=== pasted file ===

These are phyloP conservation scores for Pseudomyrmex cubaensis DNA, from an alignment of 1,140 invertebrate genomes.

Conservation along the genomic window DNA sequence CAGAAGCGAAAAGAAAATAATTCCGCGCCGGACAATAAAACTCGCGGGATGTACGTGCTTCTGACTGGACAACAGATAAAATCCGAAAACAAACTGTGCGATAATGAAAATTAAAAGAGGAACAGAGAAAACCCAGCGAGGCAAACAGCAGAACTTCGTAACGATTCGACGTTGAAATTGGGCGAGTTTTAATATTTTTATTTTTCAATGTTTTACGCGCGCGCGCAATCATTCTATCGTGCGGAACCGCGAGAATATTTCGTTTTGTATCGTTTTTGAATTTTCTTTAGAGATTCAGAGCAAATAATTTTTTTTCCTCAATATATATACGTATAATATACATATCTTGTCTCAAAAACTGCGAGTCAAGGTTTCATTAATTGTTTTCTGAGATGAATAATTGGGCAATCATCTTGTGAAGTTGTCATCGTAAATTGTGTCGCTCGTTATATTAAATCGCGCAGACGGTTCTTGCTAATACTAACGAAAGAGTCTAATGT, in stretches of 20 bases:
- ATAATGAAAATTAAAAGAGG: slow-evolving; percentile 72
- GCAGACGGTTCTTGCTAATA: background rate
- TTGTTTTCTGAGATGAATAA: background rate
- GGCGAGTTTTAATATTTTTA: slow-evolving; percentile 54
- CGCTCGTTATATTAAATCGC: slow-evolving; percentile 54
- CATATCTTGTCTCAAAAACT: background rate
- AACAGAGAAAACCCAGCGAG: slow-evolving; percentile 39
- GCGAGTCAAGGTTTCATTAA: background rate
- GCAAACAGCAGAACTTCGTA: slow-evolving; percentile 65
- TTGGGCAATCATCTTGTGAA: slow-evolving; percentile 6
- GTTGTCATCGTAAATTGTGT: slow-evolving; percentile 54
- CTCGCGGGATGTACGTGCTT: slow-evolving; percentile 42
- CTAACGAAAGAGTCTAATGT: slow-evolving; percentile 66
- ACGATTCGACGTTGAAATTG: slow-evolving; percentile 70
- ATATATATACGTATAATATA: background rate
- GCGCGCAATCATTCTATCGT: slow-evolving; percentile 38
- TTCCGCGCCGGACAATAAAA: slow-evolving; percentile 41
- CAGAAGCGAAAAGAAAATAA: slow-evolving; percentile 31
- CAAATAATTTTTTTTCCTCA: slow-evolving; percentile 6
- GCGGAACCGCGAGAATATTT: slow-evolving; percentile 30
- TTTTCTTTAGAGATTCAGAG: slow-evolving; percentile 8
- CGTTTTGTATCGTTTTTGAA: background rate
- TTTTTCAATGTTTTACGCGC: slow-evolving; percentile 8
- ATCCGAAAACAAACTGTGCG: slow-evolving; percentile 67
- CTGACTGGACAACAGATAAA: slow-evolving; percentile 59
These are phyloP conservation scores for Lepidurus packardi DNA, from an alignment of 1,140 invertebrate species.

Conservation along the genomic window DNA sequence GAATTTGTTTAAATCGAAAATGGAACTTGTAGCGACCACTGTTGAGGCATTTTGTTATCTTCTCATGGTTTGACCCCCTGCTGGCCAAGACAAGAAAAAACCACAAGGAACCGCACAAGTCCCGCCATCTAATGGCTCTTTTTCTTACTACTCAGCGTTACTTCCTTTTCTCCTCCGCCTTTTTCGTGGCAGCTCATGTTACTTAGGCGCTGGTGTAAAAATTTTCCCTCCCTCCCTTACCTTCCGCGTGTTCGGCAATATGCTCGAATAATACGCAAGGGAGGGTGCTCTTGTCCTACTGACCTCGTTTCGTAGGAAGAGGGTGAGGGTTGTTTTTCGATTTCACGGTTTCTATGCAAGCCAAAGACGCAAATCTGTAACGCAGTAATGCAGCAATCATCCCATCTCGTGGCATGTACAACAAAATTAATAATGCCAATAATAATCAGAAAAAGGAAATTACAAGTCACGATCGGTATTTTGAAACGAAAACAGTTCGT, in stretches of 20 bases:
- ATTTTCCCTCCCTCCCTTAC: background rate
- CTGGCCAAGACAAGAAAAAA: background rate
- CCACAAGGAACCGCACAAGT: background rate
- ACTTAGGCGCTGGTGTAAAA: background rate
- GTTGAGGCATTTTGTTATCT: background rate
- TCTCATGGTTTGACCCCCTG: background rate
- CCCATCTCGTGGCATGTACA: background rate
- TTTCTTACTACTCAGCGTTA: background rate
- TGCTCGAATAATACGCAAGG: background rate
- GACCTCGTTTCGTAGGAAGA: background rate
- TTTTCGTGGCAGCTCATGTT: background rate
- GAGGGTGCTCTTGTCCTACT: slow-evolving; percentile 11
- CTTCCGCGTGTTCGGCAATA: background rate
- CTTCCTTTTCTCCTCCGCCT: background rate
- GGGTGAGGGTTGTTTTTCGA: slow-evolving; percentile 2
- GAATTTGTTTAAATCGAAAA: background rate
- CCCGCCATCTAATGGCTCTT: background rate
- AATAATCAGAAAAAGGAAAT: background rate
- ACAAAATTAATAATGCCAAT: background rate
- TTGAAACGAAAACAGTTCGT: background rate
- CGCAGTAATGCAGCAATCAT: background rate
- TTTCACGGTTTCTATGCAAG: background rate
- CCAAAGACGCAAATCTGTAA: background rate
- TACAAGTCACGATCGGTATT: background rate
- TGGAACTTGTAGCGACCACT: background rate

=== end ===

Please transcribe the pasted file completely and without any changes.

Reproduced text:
These are phyloP conservation scores for Pseudomyrmex cubaensis DNA, from an alignment of 1,140 invertebrate genomes.

Conservation along the genomic window DNA sequence CAGAAGCGAAAAGAAAATAATTCCGCGCCGGACAATAAAACTCGCGGGATGTACGTGCTTCTGACTGGACAACAGATAAAATCCGAAAACAAACTGTGCGATAATGAAAATTAAAAGAGGAACAGAGAAAACCCAGCGAGGCAAACAGCAGAACTTCGTAACGATTCGACGTTGAAATTGGGCGAGTTTTAATATTTTTATTTTTCAATGTTTTACGCGCGCGCGCAATCATTCTATCGTGCGGAACCGCGAGAATATTTCGTTTTGTATCGTTTTTGAATTTTCTTTAGAGATTCAGAGCAAATAATTTTTTTTCCTCAATATATATACGTATAATATACATATCTTGTCTCAAAAACTGCGAGTCAAGGTTTCATTAATTGTTTTCTGAGATGAATAATTGGGCAATCATCTTGTGAAGTTGTCATCGTAAATTGTGTCGCTCGTTATATTAAATCGCGCAGACGGTTCTTGCTAATACTAACGAAAGAGTCTAATGT, in stretches of 20 bases:
- ATAATGAAAATTAAAAGAGG: slow-evolving; percentile 72
- GCAGACGGTTCTTGCTAATA: background rate
- TTGTTTTCTGAGATGAATAA: background rate
- GGCGAGTTTTAATATTTTTA: slow-evolving; percentile 54
- CGCTCGTTATATTAAATCGC: slow-evolving; percentile 54
- CATATCTTGTCTCAAAAACT: background rate
- AACAGAGAAAACCCAGCGAG: slow-evolving; percentile 39
- GCGAGTCAAGGTTTCATTAA: background rate
- GCAAACAGCAGAACTTCGTA: slow-evolving; percentile 65
- TTGGGCAATCATCTTGTGAA: slow-evolving; percentile 6
- GTTGTCATCGTAAATTGTGT: slow-evolving; percentile 54
- CTCGCGGGATGTACGTGCTT: slow-evolving; percentile 42
- CTAACGAAAGAGTCTAATGT: slow-evolving; percentile 66
- ACGATTCGACGTTGAAATTG: slow-evolving; percentile 70
- ATATATATACGTATAATATA: background rate
- GCGCGCAATCATTCTATCGT: slow-evolving; percentile 38
- TTCCGCGCCGGACAATAAAA: slow-evolving; percentile 41
- CAGAAGCGAAAAGAAAATAA: slow-evolving; percentile 31
- CAAATAATTTTTTTTCCTCA: slow-evolving; percentile 6
- GCGGAACCGCGAGAATATTT: slow-evolving; percentile 30
- TTTTCTTTAGAGATTCAGAG: slow-evolving; percentile 8
- CGTTTTGTATCGTTTTTGAA: background rate
- TTTTTCAATGTTTTACGCGC: slow-evolving; percentile 8
- ATCCGAAAACAAACTGTGCG: slow-evolving; percentile 67
- CTGACTGGACAACAGATAAA: slow-evolving; percentile 59
These are phyloP conservation scores for Lepidurus packardi DNA, from an alignment of 1,140 invertebrate species.

Conservation along the genomic window DNA sequence GAATTTGTTTAAATCGAAAATGGAACTTGTAGCGACCACTGTTGAGGCATTTTGTTATCTTCTCATGGTTTGACCCCCTGCTGGCCAAGACAAGAAAAAACCACAAGGAACCGCACAAGTCCCGCCATCTAATGGCTCTTTTTCTTACTACTCAGCGTTACTTCCTTTTCTCCTCCGCCTTTTTCGTGGCAGCTCATGTTACTTAGGCGCTGGTGTAAAAATTTTCCCTCCCTCCCTTACCTTCCGCGTGTTCGGCAATATGCTCGAATAATACGCAAGGGAGGGTGCTCTTGTCCTACTGACCTCGTTTCGTAGGAAGAGGGTGAGGGTTGTTTTTCGATTTCACGGTTTCTATGCAAGCCAAAGACGCAAATCTGTAACGCAGTAATGCAGCAATCATCCCATCTCGTGGCATGTACAACAAAATTAATAATGCCAATAATAATCAGAAAAAGGAAATTACAAGTCACGATCGGTATTTTGAAACGAAAACAGTTCGT, in stretches of 20 bases:
- ATTTTCCCTCCCTCCCTTAC: background rate
- CTGGCCAAGACAAGAAAAAA: background rate
- CCACAAGGAACCGCACAAGT: background rate
- ACTTAGGCGCTGGTGTAAAA: background rate
- GTTGAGGCATTTTGTTATCT: background rate
- TCTCATGGTTTGACCCCCTG: background rate
- CCCATCTCGTGGCATGTACA: background rate
- TTTCTTACTACTCAGCGTTA: background rate
- TGCTCGAATAATACGCAAGG: background rate
- GACCTCGTTTCGTAGGAAGA: background rate
- TTTTCGTGGCAGCTCATGTT: background rate
- GAGGGTGCTCTTGTCCTACT: slow-evolving; percentile 11
- CTTCCGCGTGTTCGGCAATA: background rate
- CTTCCTTTTCTCCTCCGCCT: background rate
- GGGTGAGGGTTGTTTTTCGA: slow-evolving; percentile 2
- GAATTTGTTTAAATCGAAAA: background rate
- CCCGCCATCTAATGGCTCTT: background rate
- AATAATCAGAAAAAGGAAAT: background rate
- ACAAAATTAATAATGCCAAT: background rate
- TTGAAACGAAAACAGTTCGT: background rate
- CGCAGTAATGCAGCAATCAT: background rate
- TTTCACGGTTTCTATGCAAG: background rate
- CCAAAGACGCAAATCTGTAA: background rate
- TACAAGTCACGATCGGTATT: background rate
- TGGAACTTGTAGCGACCACT: background rate